USGS Photo: Grand Canyon National Park, Arizona. Sunset on Cedar Ridge on South Kaibab Trail. July 12, 1957, by E.D. McKee.
Field camp had been planned to be a rather usual affair, to be located somewhere in the overgrown, fault-erratic littered, carbonates of the greater Blue Ridge Mountains of the Appalachians. It was an upcoming event that I really hadn't give much though to, other than to think things like, "Well, maybe we'll map even more faults down valley drainages for lack of good exposure." It wasn't that I wasn't looking forward to field camp, which would theoretically make me a geologist, at least more of one than those who hadn't yet attended, but I was thinking it would simply be more of the same thing: a few more trilobites and ever more limestones. I'd tell you that they were all Ordovician limestones, but you probably wouldn't believe that, and I'd only be exaggerating. I had, however, long since discovered that guessing Ordovician as an age on an invertebrate Palaeontology test gave better than even odds of guessing right, and Silurian and Devonian weren't far behind for good guesses in case you thought you'd overused Ordovician. (Always know how to play the odds.)
Also, serving a
Fortunately, due to unforeseen and overall unpleasant circumstances, I ended up taking two semesters off at the end of my junior year, and I ended up working downtown at the Smithsonian Institute (pushing papers, not rocks or fossils). It was my dad who suggested that I go to field camp somewhere in the west, a thoughtful suggestion made as a not-quite-desperate attempt to pull me out of the gray, cloudy and smoggy doldrums I had fallen into.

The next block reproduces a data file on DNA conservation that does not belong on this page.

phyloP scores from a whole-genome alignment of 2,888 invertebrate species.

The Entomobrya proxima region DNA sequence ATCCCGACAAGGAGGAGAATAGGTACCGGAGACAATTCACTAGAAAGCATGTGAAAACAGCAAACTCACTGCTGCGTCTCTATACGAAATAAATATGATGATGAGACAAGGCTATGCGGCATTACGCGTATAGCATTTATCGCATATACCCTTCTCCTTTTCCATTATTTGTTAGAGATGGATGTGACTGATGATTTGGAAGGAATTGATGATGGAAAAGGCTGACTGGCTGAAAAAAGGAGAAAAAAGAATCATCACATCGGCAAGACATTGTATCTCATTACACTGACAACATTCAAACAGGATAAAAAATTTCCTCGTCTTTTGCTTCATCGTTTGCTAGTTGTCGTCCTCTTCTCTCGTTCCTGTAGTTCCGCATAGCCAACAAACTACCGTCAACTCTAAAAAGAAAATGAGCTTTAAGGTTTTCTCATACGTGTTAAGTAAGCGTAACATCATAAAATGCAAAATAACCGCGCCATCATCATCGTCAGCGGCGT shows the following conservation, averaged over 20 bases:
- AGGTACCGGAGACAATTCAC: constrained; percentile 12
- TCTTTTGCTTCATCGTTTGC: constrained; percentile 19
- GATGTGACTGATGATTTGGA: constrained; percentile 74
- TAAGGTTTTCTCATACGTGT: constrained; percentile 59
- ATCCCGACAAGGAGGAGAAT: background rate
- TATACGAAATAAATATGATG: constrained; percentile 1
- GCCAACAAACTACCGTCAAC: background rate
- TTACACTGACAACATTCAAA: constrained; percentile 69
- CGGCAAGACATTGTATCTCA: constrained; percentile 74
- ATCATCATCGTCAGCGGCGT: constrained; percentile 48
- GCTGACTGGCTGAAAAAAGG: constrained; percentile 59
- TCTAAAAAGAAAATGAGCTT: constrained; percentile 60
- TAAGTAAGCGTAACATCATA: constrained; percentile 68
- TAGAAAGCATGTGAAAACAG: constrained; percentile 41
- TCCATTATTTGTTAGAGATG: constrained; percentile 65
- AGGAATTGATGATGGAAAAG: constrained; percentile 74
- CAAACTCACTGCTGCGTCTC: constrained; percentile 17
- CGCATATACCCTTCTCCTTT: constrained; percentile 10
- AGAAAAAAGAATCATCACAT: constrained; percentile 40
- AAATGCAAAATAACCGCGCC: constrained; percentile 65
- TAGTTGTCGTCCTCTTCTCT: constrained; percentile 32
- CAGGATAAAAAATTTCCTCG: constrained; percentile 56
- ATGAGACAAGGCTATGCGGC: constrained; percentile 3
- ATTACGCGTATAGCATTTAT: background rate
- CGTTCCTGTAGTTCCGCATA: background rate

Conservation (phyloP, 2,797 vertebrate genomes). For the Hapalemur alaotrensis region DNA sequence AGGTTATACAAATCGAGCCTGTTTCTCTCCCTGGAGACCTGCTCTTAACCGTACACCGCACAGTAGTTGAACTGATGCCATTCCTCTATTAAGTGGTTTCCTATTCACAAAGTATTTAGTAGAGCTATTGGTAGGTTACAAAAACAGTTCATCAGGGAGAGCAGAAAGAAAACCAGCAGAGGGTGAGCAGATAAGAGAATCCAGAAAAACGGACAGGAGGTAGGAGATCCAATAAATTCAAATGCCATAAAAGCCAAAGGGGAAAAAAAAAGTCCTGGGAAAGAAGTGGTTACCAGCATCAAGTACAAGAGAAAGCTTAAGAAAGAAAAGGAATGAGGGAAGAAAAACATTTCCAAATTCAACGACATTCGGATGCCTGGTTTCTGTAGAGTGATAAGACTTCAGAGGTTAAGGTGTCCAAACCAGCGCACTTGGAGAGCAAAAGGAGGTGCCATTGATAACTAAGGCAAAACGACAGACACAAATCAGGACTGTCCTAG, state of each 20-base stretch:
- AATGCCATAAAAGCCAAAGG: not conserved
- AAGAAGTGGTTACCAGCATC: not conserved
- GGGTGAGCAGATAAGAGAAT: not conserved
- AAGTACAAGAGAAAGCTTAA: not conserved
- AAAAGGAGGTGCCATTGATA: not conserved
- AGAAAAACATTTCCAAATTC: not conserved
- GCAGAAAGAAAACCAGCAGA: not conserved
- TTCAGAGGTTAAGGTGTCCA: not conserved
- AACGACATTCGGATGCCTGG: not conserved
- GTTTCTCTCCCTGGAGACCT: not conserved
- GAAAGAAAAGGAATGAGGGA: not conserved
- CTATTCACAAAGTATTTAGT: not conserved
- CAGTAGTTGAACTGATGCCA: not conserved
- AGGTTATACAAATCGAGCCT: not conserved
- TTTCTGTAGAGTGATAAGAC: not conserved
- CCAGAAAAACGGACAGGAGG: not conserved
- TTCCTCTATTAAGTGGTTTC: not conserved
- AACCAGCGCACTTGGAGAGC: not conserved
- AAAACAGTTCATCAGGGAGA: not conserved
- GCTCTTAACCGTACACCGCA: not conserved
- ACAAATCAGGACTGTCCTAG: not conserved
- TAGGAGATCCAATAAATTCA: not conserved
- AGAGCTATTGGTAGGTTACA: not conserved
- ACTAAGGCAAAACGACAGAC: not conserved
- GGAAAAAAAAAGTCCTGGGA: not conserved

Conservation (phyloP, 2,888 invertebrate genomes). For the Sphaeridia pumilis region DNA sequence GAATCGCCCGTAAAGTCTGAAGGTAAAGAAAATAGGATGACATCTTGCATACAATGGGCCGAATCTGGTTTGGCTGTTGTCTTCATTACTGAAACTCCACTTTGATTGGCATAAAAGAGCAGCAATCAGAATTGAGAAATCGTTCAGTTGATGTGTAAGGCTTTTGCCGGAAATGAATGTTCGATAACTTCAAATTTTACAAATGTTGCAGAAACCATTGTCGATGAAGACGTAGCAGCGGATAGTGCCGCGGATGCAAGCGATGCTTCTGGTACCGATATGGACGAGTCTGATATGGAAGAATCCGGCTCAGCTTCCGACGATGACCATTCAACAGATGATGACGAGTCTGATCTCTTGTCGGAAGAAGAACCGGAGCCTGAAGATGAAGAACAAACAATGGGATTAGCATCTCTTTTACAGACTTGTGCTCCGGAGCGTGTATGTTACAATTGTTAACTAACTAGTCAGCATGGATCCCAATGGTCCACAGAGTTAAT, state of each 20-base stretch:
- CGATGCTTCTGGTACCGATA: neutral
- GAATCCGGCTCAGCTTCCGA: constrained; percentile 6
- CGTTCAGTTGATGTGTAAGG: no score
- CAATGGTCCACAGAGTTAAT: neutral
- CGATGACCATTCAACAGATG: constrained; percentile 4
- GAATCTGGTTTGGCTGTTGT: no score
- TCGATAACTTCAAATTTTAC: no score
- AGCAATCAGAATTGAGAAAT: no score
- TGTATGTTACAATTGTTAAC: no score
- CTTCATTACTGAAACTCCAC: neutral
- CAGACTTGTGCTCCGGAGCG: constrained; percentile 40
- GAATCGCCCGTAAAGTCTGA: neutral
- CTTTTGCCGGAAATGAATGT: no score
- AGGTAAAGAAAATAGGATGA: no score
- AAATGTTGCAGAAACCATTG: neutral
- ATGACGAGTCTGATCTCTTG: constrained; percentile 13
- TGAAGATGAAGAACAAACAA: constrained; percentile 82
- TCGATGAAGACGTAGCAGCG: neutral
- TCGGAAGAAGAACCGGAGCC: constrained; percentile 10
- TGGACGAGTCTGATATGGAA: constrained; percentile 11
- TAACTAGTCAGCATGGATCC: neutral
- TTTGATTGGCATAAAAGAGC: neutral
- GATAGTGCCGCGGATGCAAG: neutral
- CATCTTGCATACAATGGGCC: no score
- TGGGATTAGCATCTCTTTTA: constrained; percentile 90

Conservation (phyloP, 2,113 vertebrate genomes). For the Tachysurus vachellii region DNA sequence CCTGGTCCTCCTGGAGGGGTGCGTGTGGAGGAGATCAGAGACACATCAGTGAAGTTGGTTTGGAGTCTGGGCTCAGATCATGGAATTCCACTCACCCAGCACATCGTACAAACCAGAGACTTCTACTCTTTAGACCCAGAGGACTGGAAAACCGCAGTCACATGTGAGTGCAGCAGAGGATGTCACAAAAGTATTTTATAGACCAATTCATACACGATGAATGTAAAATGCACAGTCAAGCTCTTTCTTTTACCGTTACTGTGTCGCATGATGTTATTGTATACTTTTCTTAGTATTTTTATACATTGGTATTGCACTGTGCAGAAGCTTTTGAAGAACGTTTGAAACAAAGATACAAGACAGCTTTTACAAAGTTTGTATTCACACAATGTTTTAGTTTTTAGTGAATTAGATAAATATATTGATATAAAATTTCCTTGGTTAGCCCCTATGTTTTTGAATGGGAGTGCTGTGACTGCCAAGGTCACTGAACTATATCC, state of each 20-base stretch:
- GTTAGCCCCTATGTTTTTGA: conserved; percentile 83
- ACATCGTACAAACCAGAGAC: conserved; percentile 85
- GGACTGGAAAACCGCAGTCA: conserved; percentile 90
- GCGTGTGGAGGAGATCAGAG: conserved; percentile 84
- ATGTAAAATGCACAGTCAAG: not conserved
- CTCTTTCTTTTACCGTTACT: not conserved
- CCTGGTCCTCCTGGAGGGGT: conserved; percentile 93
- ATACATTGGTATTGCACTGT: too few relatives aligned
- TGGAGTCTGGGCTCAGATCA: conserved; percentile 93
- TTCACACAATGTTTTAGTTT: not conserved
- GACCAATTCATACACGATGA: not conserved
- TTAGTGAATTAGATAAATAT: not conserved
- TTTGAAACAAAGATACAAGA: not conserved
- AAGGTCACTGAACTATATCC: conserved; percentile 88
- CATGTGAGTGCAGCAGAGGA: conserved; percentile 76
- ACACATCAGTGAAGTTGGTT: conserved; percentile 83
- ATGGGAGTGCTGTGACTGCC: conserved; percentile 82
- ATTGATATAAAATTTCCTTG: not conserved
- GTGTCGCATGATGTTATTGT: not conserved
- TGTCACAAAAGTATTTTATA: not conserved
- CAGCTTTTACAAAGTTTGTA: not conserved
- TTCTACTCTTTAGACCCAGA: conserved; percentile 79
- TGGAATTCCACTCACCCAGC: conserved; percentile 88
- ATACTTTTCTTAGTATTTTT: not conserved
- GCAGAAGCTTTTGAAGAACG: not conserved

USGS Photo: Coconino Sandstone at O'Neill Butte, viewed from Kaibab Trail, July 1957, by E.D. McKee
And so, the application process — of which I remember very little — began, and I applied to several field camps, finally deciding on a camp that would begin by hiking part way into and then out of the Grand Canyon, and would end up at a mapping project in the Swisshelms.
USGS Photo: Sunset Crater, by E.D. McKee. A real volcano!
Yes! Bright, brilliant geology everywhere, just the way I had always — after growing up near the Sierra Nevada — thought it should be. And rocks besides limestones! And volcanic rocks that weren't old and decrepit greenstones of nearly unimaginable age!
My geologic imagination was reignited at field camp in Arizona, and my goal to return west hardened. I came to Nevada a mere two years after my western, bright sunshiney, wide open field camp experience.
The story still makes me smile. ☺
The first rendition of this story for an unpublished Accretionary Wedge, Accretionary Wedge #11: Field Camp, includes a few stories.
This post is an entry to Accretionary Wedge #27, hosted this month by Lockwood at his favorite coffee shop (and blog of that name) Outside the Interzone. Go there to read about more significant geological experiences.